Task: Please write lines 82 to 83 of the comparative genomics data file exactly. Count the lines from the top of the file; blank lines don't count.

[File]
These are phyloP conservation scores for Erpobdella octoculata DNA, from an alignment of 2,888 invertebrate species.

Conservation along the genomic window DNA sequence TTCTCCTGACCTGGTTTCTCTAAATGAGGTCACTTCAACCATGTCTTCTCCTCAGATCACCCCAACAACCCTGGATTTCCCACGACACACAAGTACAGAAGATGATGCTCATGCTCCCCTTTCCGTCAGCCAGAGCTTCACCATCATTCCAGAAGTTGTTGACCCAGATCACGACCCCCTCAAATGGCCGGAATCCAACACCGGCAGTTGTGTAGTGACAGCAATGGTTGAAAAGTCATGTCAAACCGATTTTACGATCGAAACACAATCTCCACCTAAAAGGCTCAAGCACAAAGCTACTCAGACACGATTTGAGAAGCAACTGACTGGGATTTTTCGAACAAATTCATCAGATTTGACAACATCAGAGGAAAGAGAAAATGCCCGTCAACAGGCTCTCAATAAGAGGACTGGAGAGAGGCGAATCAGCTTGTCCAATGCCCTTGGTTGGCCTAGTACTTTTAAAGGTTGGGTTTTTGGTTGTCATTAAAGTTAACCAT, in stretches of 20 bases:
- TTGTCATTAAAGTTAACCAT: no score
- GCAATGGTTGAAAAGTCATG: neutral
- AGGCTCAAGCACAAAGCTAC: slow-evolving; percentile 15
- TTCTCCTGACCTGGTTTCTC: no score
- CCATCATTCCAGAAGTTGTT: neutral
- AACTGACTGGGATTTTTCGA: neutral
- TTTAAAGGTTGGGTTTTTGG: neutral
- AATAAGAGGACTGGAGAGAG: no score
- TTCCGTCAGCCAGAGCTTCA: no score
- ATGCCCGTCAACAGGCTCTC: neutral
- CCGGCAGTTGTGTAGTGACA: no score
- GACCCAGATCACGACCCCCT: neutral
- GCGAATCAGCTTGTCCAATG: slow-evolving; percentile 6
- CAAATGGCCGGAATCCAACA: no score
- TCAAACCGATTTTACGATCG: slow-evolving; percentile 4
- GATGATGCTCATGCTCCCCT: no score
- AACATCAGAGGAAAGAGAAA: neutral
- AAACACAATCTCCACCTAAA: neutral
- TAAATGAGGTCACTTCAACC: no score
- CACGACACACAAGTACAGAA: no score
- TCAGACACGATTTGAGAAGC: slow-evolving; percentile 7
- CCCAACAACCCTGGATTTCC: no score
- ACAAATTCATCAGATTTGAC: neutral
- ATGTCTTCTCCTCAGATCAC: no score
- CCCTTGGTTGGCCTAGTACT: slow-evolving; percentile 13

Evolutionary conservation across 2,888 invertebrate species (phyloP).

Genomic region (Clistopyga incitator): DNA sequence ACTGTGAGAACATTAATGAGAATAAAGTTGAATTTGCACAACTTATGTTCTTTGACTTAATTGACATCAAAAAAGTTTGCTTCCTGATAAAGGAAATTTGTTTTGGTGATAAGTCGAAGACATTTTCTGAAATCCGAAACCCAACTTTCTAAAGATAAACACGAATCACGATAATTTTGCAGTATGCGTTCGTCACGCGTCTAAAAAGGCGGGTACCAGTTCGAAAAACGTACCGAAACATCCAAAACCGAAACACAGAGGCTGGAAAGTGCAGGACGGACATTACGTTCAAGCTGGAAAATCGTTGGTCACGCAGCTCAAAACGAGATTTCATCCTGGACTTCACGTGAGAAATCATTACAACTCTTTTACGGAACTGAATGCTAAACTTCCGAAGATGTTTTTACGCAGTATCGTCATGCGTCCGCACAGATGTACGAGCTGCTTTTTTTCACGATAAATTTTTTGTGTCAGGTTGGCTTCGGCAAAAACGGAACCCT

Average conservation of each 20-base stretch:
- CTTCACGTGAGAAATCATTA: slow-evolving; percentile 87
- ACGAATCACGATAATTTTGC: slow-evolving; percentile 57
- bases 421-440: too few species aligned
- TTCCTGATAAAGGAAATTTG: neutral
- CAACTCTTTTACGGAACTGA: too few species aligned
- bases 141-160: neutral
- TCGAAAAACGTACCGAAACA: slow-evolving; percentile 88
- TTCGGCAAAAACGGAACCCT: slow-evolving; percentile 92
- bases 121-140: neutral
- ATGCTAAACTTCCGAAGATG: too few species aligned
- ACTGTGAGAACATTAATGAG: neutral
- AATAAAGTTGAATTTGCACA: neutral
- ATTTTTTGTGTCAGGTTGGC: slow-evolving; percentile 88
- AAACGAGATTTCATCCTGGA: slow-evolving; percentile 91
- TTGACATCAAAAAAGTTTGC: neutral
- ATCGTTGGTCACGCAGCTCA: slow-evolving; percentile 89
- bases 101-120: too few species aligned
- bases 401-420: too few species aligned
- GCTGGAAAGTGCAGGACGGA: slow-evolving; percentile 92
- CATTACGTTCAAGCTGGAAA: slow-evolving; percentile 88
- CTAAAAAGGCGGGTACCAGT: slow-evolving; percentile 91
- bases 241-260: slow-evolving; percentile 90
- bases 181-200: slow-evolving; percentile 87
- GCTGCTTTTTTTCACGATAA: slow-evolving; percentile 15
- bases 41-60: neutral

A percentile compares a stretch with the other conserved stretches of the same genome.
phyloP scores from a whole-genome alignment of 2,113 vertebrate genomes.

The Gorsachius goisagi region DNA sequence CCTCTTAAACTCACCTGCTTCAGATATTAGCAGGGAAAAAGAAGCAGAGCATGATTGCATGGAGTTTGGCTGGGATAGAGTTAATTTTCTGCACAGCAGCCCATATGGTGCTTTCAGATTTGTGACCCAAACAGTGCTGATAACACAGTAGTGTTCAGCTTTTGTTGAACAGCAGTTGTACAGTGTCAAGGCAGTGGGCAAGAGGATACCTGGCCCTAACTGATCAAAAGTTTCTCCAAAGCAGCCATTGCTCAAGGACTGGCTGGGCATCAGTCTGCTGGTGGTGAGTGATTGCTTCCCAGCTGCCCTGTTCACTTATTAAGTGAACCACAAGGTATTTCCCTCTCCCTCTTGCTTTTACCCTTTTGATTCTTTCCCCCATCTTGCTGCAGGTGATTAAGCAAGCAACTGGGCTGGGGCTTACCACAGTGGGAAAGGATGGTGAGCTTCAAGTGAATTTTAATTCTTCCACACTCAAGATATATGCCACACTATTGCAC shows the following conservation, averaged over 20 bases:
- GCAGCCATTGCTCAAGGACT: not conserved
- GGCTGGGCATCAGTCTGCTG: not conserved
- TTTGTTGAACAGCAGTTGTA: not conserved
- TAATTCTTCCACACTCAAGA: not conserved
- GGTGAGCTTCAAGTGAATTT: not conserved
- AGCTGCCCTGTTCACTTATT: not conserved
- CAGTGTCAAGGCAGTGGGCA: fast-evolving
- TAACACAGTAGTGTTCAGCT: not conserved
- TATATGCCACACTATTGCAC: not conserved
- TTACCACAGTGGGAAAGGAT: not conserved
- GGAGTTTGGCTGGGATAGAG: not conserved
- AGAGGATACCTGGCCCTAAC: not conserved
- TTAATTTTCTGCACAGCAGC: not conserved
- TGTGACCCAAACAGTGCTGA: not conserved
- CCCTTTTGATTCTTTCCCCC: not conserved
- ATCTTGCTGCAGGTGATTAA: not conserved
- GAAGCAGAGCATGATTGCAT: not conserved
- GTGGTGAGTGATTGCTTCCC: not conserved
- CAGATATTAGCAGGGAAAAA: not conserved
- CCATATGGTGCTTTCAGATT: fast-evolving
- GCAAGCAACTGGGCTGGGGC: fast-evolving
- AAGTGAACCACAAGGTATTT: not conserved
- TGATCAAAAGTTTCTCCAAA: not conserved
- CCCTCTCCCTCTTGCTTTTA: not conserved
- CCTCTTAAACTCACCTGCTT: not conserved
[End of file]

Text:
- CCCTCTCCCTCTTGCTTTTA: not conserved
- CCTCTTAAACTCACCTGCTT: not conserved